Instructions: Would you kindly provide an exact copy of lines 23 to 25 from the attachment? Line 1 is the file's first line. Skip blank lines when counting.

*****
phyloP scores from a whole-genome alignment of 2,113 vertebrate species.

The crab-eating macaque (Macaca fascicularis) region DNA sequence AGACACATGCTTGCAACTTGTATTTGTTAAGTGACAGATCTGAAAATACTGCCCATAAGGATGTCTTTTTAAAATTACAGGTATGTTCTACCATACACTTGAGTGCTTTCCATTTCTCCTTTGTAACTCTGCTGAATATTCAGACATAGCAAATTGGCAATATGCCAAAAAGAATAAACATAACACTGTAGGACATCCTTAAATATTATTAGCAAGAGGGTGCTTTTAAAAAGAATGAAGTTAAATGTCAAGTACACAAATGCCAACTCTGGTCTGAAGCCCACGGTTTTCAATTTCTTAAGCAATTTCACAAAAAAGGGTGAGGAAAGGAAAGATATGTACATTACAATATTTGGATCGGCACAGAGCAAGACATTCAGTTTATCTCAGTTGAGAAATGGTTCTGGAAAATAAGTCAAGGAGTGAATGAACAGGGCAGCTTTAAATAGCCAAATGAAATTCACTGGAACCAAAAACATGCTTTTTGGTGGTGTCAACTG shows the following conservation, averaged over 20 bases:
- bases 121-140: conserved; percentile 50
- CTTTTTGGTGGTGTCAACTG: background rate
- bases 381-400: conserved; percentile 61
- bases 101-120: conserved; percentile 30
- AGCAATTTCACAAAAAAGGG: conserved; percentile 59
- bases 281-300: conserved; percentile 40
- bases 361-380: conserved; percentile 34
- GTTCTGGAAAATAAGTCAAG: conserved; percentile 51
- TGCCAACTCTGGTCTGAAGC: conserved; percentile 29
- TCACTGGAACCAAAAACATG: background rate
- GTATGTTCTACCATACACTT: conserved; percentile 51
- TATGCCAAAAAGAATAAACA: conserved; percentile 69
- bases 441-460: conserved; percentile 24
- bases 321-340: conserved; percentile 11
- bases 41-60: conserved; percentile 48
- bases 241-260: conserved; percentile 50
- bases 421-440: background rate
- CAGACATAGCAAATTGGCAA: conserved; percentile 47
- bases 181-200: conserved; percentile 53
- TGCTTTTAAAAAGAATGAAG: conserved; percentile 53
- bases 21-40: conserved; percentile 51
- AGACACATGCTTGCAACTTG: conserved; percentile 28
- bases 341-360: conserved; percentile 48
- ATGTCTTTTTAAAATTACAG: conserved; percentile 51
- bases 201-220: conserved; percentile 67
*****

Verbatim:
- bases 21-40: conserved; percentile 51
- AGACACATGCTTGCAACTTG: conserved; percentile 28
- bases 341-360: conserved; percentile 48